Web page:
she looked very wrinkly as she munched on her hay, but we went to
bed eager for the next day's drama-the football team was on a winning
streak and the Lord Jeffs couldn't top Jumbo.
In the morning the band arrived early to practice our halftime
show. We were stunned to see the elephant lying on the ground, not
moving. The unthinkable had happened. Jumbo had dropped dead!
Needless to say, the large corpse in the end zone, though covered
with a tarp, was a pall on the football game. The team lost, the
band's performance was dispiritedly missing our star, and as we
walked back up on campus all the homecoming displays had been altered
to show Jumbo on his back with his feet in the air. I don't think
anyone tried to bring a real Jumbo to campus again.
Ann Taggert Evans, J62
Buzz Evans, A60
Thank you very much for the very interesting and informative article
Jumbo was a very important part of my early life (1933-1945) living
on East Capen Street, a few hundred yards from Barnum Museum. I
have very fond memories of accompanying my father, Professor Kenneth
Roeder, to his laboratory in the basement of Barnum Museum-any excuse
to visit Jumbo and sit mesmerized in one of those leather-covered
chairs and dream of Jumb''s early life.
When I was ten or 11 years old I would visit Jumbo while servicing
a cockroach trap line that I maintained in Barnum Museum so that
my father could have an uninterrupted supply of live cockroaches
for his research. World War II had interrupted his other supplier,
and I was more than happy to supply them at a nickel per roach.
The presence of Jumbo may have even influenced my choice of majoring
(1950-1954) in geology, which was then housed in the basement of
Barnum Museum. During those years I, along with many other students,
would take our brown bag lunch under Jumbo's watchful eye.
It was a very sad day when I heard that fire had destroyed Barnum
Museum and Jumbo. Thank you again for your article and for bringing
back so many nice memories.
Professor Peter Roeder, A54
Department of Geological Sciences Queen's University Kingston,
No More Clinton
Congratulations on the overall superb quality of Tufts Magazine,
a significant improvement over its predecessor. The spring 2002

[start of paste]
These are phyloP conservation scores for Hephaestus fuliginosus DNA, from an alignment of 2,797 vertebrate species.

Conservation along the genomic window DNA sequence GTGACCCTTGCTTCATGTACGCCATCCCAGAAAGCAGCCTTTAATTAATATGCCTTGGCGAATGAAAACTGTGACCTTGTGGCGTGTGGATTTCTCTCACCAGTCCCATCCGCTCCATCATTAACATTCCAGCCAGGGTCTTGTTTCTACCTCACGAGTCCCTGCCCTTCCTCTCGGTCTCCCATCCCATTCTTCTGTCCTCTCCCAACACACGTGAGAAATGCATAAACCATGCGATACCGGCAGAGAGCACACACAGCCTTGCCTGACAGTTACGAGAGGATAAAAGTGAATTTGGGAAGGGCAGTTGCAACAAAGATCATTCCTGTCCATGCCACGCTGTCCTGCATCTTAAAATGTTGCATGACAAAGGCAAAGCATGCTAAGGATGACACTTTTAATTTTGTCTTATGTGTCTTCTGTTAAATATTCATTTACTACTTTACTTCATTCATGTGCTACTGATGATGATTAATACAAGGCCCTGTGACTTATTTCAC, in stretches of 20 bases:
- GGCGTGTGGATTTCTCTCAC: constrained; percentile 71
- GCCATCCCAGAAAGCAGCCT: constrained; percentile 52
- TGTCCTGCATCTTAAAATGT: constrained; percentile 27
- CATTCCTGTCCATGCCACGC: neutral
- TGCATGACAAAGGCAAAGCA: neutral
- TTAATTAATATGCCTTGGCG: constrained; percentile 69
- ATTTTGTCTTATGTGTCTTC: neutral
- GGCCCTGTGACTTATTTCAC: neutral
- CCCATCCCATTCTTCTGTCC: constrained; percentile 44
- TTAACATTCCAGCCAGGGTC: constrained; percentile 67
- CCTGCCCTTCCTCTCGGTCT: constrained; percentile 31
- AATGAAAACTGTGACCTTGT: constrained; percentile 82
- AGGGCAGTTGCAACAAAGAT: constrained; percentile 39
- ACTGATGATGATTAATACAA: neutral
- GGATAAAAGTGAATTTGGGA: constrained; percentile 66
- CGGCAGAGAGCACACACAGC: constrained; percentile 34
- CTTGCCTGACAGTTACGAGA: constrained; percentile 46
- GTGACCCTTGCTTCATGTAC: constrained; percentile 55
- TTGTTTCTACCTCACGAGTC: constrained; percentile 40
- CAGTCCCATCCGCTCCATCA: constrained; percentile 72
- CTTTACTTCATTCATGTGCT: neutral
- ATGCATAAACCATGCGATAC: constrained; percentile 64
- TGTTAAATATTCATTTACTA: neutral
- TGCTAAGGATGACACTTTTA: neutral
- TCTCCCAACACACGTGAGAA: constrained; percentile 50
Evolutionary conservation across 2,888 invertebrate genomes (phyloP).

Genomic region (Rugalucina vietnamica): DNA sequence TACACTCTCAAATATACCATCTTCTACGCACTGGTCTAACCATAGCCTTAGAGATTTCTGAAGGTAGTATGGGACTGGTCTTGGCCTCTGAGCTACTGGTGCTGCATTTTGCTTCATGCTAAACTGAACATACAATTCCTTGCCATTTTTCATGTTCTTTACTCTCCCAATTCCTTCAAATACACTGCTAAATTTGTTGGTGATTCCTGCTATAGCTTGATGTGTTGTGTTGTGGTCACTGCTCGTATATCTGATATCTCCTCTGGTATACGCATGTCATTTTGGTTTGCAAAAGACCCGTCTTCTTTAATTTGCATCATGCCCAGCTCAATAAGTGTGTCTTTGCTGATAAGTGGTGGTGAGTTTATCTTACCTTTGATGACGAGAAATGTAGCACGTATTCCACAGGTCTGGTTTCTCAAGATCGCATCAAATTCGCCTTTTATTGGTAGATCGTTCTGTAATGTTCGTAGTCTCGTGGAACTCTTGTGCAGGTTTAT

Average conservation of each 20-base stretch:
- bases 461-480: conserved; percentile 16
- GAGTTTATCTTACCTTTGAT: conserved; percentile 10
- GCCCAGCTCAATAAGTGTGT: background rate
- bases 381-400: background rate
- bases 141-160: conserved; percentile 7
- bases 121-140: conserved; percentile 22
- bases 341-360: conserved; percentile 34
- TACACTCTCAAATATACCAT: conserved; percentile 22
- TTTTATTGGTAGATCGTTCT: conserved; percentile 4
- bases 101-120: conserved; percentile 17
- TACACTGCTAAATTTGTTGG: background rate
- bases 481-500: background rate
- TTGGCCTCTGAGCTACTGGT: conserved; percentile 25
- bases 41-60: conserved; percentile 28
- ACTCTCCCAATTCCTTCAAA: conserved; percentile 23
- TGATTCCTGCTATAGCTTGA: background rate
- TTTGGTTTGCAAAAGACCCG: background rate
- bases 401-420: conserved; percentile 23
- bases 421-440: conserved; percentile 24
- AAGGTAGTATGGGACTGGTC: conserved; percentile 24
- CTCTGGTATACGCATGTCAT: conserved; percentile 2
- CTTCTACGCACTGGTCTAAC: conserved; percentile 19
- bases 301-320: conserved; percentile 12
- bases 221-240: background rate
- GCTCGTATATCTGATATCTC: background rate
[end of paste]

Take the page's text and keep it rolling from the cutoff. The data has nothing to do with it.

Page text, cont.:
issue, with its terrific 150 years retrospective, was mostly wonderful.
However, Bill Clinton coverage on page 6, Al Gore on page 7, and
Clinton again on pages 61 and 74? OK, so George Bush was on page
83. But this, after the gushing Helen Thomas quote sidebar in the
spring 2001 issue?
If you're going to turn your otherwise excellent publication into
a liberal Clintonista rag, save yourself the postage and send me
no further issues.
Bob Malay, A67
Two articles in the recent issue of Tufts Magazine have
prompted me to share my reactions: a portion of the timeline, year
1969, and "Presidential Presence."
I refer first to the timeline, in which the following is under
the year 1969: "Due to campus unrest over Vietnam, Navy and
Air Force ROTC start a 3-year phase-out." In 1941, President
Carmichael noted that the Navy V-12 program was "an absolute
lifesaver for Tufts" during the war. ItŐs a shame that the
administration in 1969 was pressured by a student body that had
been "educated by professors from the radical left." This
cave-in to such pressure is a slap in the face to all military who
gave their lives so that the "radical left" could influence
University policy to such a degree.
The second article covers ex-president Clinton's address to about
5,000 people at Tufts. A speech by an ex-president who incurred
impeachment because he lied about his sexual promiscuity and who
has come to be known in pro-life circles as the "abortion president"
because he vetoed the partial-birth abortion ban law suggests to
me that anything he has to say needs to be taken with a "large
lump of salt."
In spite of the content of these two articles, the remainder of
the spring issue was informative. All I ask is that my viewpoints
be considered when I am asked for monetary support in the future.
Herbert J. Haebler, Jr., E45 (V-12)